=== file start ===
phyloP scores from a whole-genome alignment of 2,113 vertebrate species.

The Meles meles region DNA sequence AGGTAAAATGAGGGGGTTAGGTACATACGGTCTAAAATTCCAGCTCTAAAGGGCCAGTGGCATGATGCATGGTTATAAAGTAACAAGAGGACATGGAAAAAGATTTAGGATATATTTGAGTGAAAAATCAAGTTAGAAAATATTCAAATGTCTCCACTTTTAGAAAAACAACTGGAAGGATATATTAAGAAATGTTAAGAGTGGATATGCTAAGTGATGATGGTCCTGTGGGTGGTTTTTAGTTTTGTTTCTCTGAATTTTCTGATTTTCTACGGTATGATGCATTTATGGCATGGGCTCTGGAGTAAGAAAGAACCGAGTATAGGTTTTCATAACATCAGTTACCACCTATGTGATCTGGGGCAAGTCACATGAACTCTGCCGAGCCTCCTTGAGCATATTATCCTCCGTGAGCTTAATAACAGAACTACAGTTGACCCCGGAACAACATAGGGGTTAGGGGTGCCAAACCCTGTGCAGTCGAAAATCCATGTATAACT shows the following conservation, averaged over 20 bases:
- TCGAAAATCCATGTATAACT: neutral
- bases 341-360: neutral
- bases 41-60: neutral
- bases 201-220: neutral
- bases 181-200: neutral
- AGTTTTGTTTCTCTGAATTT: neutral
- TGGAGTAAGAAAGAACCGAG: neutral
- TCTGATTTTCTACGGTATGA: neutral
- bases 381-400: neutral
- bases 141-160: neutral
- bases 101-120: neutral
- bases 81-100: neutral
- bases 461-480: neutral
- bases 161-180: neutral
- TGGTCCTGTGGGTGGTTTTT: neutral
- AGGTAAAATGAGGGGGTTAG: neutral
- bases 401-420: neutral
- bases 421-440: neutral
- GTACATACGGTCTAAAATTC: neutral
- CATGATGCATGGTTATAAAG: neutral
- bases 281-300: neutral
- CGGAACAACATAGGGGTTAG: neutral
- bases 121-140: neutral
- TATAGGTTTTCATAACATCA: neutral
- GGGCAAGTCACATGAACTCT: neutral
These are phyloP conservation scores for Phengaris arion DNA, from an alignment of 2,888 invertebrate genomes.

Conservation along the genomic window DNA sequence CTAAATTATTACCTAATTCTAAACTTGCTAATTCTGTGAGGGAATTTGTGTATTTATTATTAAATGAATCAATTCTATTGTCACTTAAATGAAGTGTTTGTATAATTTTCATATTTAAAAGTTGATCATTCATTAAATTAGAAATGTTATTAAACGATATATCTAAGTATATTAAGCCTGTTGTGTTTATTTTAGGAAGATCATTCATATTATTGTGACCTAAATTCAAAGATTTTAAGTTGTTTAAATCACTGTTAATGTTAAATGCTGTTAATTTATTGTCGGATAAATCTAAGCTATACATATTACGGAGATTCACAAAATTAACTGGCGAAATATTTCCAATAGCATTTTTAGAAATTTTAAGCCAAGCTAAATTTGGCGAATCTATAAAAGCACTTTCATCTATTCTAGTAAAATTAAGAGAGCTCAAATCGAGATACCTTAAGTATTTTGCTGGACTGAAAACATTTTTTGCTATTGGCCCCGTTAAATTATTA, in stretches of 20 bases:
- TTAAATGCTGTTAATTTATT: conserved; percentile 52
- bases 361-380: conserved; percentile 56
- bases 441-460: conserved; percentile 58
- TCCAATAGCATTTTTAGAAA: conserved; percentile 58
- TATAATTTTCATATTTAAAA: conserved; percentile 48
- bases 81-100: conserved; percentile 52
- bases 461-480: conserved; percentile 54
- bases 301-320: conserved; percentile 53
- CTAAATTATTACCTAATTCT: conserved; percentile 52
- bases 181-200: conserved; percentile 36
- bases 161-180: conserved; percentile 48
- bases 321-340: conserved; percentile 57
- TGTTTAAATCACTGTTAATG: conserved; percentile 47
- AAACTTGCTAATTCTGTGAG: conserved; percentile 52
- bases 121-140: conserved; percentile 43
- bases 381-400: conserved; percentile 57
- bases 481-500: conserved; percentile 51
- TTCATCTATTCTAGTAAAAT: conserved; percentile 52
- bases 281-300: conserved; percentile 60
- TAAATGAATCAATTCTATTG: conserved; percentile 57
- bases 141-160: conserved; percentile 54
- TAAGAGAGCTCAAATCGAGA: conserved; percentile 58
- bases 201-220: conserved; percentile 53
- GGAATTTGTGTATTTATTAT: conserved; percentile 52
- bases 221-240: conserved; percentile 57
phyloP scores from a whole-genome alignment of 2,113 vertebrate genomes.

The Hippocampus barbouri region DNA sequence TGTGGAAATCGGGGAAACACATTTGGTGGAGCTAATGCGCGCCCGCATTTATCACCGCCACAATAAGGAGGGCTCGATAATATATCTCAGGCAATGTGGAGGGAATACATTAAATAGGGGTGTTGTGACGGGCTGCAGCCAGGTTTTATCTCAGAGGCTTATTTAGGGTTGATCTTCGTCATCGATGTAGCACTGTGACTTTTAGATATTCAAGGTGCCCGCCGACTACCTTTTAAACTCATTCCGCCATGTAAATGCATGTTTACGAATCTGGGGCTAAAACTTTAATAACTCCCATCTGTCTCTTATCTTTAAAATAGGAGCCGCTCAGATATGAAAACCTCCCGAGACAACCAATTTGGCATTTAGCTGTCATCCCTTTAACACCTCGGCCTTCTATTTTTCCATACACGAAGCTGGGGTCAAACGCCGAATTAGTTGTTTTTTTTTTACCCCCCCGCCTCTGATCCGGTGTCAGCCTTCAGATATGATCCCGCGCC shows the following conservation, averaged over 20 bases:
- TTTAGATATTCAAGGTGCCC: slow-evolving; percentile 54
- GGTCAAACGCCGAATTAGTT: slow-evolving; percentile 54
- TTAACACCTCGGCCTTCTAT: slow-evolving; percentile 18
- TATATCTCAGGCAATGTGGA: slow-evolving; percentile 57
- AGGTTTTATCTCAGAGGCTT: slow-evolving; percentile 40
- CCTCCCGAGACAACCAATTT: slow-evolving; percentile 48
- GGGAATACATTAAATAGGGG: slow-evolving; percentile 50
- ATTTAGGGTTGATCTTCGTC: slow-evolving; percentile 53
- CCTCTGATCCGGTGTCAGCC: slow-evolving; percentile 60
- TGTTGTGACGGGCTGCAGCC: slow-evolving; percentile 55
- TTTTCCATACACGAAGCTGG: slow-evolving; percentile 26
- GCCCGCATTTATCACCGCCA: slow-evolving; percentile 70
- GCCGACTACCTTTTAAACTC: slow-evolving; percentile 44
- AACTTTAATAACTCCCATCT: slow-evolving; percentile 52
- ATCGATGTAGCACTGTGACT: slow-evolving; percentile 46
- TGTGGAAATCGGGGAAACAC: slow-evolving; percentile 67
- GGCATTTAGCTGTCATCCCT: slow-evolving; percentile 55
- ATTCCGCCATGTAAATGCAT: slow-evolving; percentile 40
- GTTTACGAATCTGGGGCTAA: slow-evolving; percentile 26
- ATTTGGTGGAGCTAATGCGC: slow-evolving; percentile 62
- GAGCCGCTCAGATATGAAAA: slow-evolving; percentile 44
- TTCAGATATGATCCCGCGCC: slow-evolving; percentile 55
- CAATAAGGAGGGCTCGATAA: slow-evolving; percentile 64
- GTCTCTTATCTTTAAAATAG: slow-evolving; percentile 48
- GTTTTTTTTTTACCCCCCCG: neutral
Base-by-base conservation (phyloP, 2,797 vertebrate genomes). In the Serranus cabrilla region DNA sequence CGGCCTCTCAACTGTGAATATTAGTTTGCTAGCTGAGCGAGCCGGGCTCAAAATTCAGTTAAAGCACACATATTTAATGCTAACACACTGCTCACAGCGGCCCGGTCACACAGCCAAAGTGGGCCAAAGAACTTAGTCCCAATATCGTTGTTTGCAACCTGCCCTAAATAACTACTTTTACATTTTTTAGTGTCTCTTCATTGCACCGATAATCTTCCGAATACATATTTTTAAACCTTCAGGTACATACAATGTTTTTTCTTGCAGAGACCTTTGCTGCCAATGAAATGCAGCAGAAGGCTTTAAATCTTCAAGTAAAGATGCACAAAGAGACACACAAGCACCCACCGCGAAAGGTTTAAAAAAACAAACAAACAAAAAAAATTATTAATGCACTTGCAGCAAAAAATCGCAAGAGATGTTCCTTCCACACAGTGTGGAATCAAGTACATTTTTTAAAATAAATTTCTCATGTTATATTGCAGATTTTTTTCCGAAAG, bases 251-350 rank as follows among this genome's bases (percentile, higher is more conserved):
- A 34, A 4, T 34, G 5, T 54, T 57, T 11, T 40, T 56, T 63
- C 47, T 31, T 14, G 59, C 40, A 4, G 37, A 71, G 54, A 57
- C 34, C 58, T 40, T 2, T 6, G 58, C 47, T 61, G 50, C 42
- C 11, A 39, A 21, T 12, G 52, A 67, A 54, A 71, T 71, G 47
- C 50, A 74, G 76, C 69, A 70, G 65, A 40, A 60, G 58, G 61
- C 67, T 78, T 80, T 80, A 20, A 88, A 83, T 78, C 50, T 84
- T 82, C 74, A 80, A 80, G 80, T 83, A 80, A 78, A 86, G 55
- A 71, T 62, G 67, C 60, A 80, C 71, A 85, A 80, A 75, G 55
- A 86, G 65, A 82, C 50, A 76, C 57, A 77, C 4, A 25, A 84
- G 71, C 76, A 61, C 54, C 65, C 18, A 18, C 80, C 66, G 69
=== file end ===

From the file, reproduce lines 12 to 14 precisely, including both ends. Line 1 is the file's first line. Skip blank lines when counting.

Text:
- bases 141-160: neutral
- bases 101-120: neutral
- bases 81-100: neutral